4. 4. 2011 BACKGROUND BACKGROUND DuPont Advisory Committee on Agricultural Innovation & Productivity for the 21st Century. In 2010, DuPont responded to the global food security challenge by convening a group of experts in global agriculture, development, science, policy and economics to form the Committee. Over the course of a year, the Committee met several times, beginning with a listening tour with farmers in Iowa, and including a week-long meeting in Africa with a di- verse group including farmers, non-governmental organizations (NGOs) and government leaders, among others. The Committee explored complex issues around meeting global food demand to provide recommendations on potential solutions, including how DuPont can play a unique and catalytic role in addressing the challenge ahead. The Committee explored the issues through the lens of both the developed and devel- oping world, with farmers as its focus. Specifically, the Committee examined issues of farmer productivity, including technology and innovation; capacity building; infrastruc- ture needs; education; policy and regulatory challenges relating to markets and trade; intellectual property (IP); and environmental, economic and social sustainability. The Committee commends the leadership, engagement and support of DuPont and its team during this process and looks forward to the company’s more specific responses to these recommendations. Set forth below in this Report is a summary of the key issues and findings of the Committee, and its recommendations for the agricultural community.
  5. 5. PAGE 3 2011
  6. 6. 2011 COMMITTEE ASSESSMENT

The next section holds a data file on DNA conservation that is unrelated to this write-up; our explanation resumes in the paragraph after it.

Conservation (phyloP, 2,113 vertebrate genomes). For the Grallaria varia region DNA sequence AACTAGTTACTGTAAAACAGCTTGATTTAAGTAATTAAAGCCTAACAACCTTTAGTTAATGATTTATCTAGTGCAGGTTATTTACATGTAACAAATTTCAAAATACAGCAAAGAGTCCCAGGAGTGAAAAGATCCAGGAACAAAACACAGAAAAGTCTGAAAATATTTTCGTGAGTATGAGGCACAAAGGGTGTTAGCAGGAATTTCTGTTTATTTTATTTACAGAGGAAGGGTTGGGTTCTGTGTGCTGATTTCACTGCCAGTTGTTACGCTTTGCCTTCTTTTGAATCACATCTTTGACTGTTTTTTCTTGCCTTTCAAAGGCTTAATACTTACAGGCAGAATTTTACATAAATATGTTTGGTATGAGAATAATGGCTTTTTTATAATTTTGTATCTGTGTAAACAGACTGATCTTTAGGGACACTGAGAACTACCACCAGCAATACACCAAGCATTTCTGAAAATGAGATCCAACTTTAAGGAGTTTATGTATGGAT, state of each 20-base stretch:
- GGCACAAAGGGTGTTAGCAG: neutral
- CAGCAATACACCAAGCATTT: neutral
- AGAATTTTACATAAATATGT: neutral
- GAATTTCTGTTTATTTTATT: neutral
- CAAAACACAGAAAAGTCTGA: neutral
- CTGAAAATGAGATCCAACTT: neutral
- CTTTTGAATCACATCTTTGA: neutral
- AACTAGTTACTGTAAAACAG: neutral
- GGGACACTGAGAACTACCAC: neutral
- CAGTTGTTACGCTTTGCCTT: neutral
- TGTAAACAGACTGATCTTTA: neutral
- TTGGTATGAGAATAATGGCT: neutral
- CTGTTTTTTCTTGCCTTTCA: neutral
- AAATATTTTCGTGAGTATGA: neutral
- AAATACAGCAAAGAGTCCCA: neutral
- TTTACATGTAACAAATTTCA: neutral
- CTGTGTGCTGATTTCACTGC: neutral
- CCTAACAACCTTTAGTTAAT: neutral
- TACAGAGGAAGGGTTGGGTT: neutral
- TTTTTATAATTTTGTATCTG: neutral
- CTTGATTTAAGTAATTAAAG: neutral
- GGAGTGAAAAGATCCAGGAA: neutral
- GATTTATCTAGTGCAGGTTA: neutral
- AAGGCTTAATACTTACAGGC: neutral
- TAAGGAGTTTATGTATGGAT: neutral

7. 7. PAGE 5 2011COMMITTEE ASSESSMENTFARMERS ARE CENTRAL ers will benefit from having access to, andFirst and foremost, farmers should be at making use of, tools and technologies thatthe center of creating sustainable food are best suited to their unique needs. Allsolutions. Large commercial farmers and different types of farmers will be a vitalsmallholder farmers alike will be critical part of the solution, and organizations,in providing global food security, although governments and companies should con-their contributions are likely to differ. sider and enable creative business models that address the needs of all.There are approximately 500 million small-holder farmers worldwide who are respon- A COMPREHENSIVE AND COLLABORA-sible for the livelihoods of more than 2 bil- TIVE APPROACH IS NECESSARYlion people and who produce an estimated The global food challenge will require80 percent of the food consumed in Asia and systemic improvement in science and in-Sub-Saharan Africa.6 There is nearly a ten- novation, education and collaboration,fold difference in cereal production between capacity and infrastructure, and policyNorth America and Europe compared to and regulation. A comprehensive and col-Africa.7 Consequently, even small improve- laborative approach to food security thatments in productivity (from 1 to 3 tons/ha) improves seed and boosts yields, uses fer-can turn poor and struggling farmers into tilizer wisely, addresses postharvest loss,entrepreneurs, allowing them to better sup- increases nutrition, reduces waste, pro-port their families, while also contributing to vides financing and credit, ensures accessan increased food supply. At the same time, to markets, and improves infrastructuremedium to large scale, mechanized farms will be an absolute necessity. While thiswill play an ever more important role in clos- Committee is focused on crop productivitying the food gap and ensuring that food and and innovation, it is also important to viewagricultural products can move from places food security more broadly to examinewhere they can be optimally produced to agriculture’s other dimensions, includingplaces where consumption needs cannot be livestock, aquaculture, tree crops, and re-met through local production. newable energy. Anything less than a com- prehensive approach simply will not meetWhile there is no single solution to meet- the challenge.ing global food challenges, farmers every-where share a basic value that underpins A problem of this magnitude also requireseconomic and social growth – a desire to an unprecedented level of cooperationbe productive and profitable in a sustain- between and leadership from private com-able way that accommodates the welfare panies, governments, research entities,of future generations. To that end, encour- educational institutions, NGOs both insideaging greater smallholder productivity re- and outside of the agriculture industry, andquires a conducive environment, ranging farmers around the world. Stakeholdersfrom improved access to finance, markets, can no longer work in what have become 6 International Fund for Agriculturaland agricultural inputs, to more secure overly fragmented “silos.” Keeping in mind Development (IFAD), Viewpoint: Smallholders Can Feed the World.land rights, modernized infrastructure, there is no single solution, the Committee 7 FAO, Crop Prospects and Food Situation,and stronger farmers’ organizations. Farm- advises that stakeholders remain focused No. 2 (May 2010).